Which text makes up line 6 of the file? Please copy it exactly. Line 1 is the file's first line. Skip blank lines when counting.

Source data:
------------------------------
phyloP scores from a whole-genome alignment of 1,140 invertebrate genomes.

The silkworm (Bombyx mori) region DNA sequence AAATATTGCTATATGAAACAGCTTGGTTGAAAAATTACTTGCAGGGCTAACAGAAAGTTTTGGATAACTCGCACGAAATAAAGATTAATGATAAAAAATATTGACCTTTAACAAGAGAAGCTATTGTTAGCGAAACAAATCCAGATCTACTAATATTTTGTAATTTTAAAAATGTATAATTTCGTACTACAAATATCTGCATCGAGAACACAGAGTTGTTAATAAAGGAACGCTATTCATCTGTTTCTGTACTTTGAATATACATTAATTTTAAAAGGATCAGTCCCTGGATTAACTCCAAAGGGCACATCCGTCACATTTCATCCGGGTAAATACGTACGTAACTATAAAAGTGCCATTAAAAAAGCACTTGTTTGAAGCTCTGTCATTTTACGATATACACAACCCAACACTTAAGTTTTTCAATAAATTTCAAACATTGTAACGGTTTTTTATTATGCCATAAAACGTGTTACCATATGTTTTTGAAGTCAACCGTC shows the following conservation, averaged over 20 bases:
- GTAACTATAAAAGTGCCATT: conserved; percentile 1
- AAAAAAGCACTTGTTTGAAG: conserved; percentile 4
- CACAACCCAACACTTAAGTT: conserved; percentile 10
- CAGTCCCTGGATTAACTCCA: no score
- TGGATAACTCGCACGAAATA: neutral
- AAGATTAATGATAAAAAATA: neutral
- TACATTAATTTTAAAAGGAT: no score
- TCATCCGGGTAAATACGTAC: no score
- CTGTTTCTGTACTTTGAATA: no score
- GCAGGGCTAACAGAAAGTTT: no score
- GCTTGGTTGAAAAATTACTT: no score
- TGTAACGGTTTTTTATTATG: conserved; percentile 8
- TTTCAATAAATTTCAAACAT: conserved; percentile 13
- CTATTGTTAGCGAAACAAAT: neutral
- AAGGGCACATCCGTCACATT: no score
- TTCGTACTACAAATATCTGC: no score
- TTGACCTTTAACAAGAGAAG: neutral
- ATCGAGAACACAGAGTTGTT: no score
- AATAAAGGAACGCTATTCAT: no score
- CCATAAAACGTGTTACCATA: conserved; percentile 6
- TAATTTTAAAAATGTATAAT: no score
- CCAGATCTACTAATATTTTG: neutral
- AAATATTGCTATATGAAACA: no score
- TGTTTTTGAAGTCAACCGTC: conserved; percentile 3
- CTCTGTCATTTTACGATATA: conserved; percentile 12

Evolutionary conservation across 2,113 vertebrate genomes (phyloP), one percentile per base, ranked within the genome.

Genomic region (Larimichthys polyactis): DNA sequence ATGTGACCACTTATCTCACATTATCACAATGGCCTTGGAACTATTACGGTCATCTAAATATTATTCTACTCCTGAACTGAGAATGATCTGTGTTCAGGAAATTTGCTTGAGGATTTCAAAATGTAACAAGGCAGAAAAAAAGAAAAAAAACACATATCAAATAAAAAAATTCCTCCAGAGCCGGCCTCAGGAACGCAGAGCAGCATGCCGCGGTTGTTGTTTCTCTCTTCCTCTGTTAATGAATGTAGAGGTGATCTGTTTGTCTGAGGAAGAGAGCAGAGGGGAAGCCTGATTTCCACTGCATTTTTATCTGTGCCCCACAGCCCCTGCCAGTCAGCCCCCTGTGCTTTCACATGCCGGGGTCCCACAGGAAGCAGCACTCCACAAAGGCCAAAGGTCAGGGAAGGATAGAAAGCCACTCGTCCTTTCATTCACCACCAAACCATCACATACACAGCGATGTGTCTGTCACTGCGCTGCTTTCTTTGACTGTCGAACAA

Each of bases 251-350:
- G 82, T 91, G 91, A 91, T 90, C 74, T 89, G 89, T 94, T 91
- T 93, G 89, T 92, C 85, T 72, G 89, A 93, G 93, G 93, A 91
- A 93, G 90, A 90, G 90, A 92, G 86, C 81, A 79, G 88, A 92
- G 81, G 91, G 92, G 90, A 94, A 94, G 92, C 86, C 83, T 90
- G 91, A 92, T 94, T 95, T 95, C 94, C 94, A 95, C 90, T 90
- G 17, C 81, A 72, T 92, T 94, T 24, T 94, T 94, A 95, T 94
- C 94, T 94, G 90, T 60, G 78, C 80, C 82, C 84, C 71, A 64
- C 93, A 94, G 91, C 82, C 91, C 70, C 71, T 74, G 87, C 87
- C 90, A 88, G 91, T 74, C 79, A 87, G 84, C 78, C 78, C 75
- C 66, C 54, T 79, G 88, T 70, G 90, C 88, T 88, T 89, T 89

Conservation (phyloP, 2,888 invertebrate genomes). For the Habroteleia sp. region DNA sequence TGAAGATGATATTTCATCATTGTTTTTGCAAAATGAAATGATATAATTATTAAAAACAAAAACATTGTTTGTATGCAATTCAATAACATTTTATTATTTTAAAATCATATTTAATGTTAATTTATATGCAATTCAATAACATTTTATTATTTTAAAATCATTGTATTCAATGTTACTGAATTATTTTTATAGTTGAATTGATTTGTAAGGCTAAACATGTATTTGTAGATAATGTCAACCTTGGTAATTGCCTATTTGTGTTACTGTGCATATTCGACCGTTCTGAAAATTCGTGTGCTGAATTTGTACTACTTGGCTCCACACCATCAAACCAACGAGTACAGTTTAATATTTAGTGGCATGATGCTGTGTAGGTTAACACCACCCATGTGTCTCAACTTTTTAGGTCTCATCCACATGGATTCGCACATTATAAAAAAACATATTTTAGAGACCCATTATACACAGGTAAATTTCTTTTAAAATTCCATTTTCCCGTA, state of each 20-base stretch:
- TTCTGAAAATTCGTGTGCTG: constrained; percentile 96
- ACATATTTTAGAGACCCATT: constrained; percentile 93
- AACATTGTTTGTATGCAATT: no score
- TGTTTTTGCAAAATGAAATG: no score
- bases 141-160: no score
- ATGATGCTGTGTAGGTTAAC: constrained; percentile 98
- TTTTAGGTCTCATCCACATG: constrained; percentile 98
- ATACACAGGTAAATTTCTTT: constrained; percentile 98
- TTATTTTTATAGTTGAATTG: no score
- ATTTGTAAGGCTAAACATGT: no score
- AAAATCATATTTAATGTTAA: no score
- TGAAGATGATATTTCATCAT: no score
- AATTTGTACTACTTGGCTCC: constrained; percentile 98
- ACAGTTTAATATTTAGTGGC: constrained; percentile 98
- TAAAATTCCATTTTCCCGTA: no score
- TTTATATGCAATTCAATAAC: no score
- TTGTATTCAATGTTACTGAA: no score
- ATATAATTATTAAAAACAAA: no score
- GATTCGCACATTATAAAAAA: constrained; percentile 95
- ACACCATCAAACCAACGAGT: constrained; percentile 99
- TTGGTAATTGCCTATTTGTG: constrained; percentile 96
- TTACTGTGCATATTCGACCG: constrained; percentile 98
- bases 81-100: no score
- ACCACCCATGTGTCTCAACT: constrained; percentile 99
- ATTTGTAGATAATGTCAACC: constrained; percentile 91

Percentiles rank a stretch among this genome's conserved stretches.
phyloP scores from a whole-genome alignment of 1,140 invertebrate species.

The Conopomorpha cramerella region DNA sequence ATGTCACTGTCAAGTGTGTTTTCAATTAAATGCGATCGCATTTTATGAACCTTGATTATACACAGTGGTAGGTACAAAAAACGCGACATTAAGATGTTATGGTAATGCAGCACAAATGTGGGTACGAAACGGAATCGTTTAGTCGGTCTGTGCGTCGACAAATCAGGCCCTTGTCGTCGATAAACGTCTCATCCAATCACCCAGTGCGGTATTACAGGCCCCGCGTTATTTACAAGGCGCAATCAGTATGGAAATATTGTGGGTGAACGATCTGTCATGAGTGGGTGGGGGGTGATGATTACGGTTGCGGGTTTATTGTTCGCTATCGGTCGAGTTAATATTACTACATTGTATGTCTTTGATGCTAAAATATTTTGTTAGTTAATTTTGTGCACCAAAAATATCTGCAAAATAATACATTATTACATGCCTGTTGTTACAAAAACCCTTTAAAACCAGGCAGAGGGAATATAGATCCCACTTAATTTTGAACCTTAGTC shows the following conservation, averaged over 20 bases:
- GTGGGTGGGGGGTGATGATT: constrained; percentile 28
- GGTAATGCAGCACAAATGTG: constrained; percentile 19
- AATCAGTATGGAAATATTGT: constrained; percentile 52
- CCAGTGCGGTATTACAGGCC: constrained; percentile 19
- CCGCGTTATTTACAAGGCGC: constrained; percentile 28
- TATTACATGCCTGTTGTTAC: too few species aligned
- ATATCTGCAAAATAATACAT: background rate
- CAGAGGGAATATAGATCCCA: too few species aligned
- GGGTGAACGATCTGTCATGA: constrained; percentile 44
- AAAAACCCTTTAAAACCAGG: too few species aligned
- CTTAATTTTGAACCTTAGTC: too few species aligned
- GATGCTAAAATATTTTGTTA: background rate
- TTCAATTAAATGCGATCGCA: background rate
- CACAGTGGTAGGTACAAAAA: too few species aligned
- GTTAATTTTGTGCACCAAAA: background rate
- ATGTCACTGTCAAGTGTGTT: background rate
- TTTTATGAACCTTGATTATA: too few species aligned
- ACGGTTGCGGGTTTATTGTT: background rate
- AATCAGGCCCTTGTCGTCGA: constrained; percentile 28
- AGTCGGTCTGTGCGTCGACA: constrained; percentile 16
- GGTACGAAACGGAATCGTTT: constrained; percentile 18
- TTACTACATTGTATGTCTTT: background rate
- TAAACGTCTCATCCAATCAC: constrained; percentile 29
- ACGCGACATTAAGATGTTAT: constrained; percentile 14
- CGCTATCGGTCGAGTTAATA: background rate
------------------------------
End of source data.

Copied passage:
- CAGTCCCTGGATTAACTCCA: no score